Here’s how change of base year will impact capital gains calculations

Without doubt, buying property is the most popular investment bet Indians make. Nearly everyone we know has either already bought a house or is planning to. But paying tax on profit from sale of property can shave off a large part of the appreciation in its value. The good news is, Budget 2017 is going to lower taxes on property sale. Especially if your property was acquired before 2001.

Gains are simply put sale price of an asset less cost of its acquisition. When a property is sold within 3 years of holding it, gains are taxed like any other income. These gains are called short term gains. Gains from sale made after 3 years are taxed at a lower rate of 20%. These are called long term gains.

While calculating long term gains, cost is allowed to be ‘indexed’. Indexation adjusts costs for inflation. Which means if an asset was bought in 1991 and sold in 2016, its cost will be adjusted (increased) by applying CII (cost inflation index). As a result indexed cost will be higher and gains will be lower.

From FY 2017-18,

  • The period of holding to qualify for long term gains has been reduced to 2 years.
  • The base year for calculating indexed cost has been changed from 1981 to 2001.

The base year currently being used is 1981. For calculating gains on sale of a property acquired before 1981, taxpayers have a choice of either considering its actual cost or its Fair Market Value (FMV) as on 1st April 1981.

Fair market value of properties bought before 1st April 1981 was based on the valuation report of a registered valuer. There has been considerable hardship in determining this fair value since it depends on a period which is more than three decades old. Therefore the government has decided to shift the base year to 2001. So if a property bought before 2001 is sold in FY 2017-18 or later, its cost will be its FMV on 1st April 2001.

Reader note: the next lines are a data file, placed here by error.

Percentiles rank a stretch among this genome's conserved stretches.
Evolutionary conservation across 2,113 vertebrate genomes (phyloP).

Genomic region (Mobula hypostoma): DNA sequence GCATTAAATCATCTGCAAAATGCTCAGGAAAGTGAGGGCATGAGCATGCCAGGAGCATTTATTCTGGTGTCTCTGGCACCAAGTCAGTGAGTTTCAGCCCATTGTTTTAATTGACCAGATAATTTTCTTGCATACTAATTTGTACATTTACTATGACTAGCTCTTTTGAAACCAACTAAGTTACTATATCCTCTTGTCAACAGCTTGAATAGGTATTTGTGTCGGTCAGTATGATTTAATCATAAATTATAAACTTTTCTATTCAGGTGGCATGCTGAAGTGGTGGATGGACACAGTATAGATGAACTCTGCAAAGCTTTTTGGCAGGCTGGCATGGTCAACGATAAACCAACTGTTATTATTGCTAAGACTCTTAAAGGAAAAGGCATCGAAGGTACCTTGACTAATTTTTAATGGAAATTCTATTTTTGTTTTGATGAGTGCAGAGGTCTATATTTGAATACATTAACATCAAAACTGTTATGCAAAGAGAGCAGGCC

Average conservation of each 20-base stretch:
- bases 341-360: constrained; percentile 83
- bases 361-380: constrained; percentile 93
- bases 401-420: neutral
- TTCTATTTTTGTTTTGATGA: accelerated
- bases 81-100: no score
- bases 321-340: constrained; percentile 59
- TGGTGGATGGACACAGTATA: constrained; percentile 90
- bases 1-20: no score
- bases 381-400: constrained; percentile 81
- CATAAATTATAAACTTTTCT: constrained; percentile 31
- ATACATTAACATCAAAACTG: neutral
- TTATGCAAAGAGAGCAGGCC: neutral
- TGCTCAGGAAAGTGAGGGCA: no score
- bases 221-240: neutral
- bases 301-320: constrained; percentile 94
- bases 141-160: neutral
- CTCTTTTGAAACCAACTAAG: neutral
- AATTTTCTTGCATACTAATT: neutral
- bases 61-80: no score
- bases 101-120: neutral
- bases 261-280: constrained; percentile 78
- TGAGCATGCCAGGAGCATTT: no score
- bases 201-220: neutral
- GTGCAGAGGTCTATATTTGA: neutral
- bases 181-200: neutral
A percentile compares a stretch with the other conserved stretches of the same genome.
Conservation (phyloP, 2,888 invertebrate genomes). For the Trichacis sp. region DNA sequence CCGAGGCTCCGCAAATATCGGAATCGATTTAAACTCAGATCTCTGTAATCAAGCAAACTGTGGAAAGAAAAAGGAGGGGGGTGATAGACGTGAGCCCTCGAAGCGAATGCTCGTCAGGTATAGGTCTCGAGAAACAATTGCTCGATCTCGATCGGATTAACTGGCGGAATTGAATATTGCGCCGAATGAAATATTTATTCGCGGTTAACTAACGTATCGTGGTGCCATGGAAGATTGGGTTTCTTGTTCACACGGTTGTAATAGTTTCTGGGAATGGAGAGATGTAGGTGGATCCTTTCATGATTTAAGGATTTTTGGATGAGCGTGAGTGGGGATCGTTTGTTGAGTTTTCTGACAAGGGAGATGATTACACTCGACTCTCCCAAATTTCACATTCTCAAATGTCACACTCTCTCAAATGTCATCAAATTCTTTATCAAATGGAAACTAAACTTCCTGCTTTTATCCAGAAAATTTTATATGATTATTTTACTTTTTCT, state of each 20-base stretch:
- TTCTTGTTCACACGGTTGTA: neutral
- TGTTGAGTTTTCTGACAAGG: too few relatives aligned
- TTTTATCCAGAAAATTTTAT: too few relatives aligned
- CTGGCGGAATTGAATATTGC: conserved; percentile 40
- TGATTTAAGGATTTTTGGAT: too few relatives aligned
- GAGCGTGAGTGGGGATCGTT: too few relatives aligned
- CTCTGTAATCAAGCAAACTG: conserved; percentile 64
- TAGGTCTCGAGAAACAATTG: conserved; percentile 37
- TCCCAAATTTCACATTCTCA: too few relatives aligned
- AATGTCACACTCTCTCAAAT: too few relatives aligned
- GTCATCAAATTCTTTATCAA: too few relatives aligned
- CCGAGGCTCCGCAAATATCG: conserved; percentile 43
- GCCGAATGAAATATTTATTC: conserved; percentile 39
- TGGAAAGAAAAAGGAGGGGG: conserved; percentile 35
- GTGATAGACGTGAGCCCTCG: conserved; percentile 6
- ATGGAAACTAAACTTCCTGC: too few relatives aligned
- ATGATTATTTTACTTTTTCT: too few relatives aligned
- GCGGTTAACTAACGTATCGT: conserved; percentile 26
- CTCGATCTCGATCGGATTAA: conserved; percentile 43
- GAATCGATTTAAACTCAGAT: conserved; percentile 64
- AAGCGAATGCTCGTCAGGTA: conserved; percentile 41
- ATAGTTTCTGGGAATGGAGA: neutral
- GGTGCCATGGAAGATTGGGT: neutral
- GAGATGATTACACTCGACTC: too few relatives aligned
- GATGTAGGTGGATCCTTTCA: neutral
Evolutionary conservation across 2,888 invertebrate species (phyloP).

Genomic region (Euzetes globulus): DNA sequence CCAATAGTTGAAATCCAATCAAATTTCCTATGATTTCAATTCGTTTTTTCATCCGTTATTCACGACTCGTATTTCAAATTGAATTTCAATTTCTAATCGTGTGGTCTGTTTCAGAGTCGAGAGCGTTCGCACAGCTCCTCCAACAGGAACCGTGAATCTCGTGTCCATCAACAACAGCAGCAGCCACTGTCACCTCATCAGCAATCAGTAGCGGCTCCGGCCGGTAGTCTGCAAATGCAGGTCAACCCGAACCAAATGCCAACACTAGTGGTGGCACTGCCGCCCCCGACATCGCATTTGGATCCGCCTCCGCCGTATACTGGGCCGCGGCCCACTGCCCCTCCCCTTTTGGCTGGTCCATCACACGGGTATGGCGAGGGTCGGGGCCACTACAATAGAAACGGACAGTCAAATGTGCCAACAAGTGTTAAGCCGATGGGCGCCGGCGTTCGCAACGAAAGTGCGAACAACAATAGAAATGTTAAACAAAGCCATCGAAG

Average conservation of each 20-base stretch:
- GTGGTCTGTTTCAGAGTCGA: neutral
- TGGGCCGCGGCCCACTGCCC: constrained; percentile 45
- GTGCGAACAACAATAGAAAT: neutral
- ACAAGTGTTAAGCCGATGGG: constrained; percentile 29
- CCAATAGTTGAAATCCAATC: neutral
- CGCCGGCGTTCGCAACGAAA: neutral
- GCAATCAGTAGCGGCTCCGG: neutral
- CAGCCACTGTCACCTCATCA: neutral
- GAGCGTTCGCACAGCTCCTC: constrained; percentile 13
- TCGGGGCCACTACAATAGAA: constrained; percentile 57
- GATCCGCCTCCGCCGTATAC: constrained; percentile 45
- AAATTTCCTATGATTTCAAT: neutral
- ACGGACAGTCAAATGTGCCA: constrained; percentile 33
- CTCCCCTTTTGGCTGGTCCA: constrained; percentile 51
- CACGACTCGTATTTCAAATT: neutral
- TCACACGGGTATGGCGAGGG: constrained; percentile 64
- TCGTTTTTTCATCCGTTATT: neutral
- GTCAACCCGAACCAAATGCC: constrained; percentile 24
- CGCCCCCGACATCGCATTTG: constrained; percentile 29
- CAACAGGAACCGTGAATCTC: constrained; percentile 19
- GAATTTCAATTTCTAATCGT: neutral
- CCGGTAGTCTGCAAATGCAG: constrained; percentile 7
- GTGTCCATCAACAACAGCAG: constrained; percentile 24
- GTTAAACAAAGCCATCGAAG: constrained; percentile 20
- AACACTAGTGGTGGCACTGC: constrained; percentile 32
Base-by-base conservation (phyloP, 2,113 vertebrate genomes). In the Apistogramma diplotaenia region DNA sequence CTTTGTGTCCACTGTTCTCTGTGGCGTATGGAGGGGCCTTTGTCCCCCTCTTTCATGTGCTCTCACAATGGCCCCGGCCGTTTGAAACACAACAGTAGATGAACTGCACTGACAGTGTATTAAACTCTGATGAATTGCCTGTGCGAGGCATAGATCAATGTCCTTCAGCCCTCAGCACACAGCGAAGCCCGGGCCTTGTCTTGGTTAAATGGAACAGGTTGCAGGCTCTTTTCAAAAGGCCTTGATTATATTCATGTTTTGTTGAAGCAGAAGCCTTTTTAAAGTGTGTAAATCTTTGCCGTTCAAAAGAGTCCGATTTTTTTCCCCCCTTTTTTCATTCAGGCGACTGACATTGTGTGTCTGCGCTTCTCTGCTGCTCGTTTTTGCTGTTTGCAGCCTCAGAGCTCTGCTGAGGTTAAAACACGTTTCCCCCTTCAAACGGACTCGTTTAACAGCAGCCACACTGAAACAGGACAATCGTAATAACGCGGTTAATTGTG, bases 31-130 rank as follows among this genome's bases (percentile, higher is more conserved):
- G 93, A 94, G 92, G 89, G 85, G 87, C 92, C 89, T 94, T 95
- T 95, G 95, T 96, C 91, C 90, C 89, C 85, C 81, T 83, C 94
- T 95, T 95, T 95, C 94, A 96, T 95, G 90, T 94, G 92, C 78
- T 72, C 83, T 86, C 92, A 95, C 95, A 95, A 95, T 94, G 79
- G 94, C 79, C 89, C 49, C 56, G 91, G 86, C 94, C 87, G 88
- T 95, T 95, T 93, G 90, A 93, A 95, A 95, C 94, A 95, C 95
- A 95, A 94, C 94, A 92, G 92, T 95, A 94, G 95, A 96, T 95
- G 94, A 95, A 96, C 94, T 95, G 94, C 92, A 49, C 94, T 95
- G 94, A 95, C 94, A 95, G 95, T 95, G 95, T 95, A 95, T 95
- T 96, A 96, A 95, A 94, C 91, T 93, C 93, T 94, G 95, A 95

Let’s take an example of a property bought in 1990 for Rs 45lakhs and sold for Rs 1.2 crores.

Gains if sold in FY 2016-17 = Rs 1.2crores less Rs 45Lakhs x 1125 (CII of FY 2016-17) ÷ 182(CII of FY 1990-91)

Gains if sold in FY 2017-18 = Rs 1.2crores less FMV as on 1st April 2001 x (CII of FY 2017-18)* ÷ 100 (CII of FY 2001-12)

* CII of FY 2017-18 is yet to be announced.

As can be seen, owners of property bought before 2001 stand to gain from this base year change. This change will result in higher cost of acquisition and therefore lower capital gains.

Reduction in holding period will also lead to buoyancy in the property market, allowing lower taxes for people who want to exit in the 3rd year. Besides the government has proposed to include more bonds under section 54EC. Investment of capital gains in these bonds lets taxpayers claim capital gains exemption.

If you have been planning sale of property that was bought between 1981 and 2001, consider waiting a couple of more months to benefit from this change on base year.

This article is authored by Preeti Khurana and was published on The Financial Express here. The author is a chartered accountant and chief editor at

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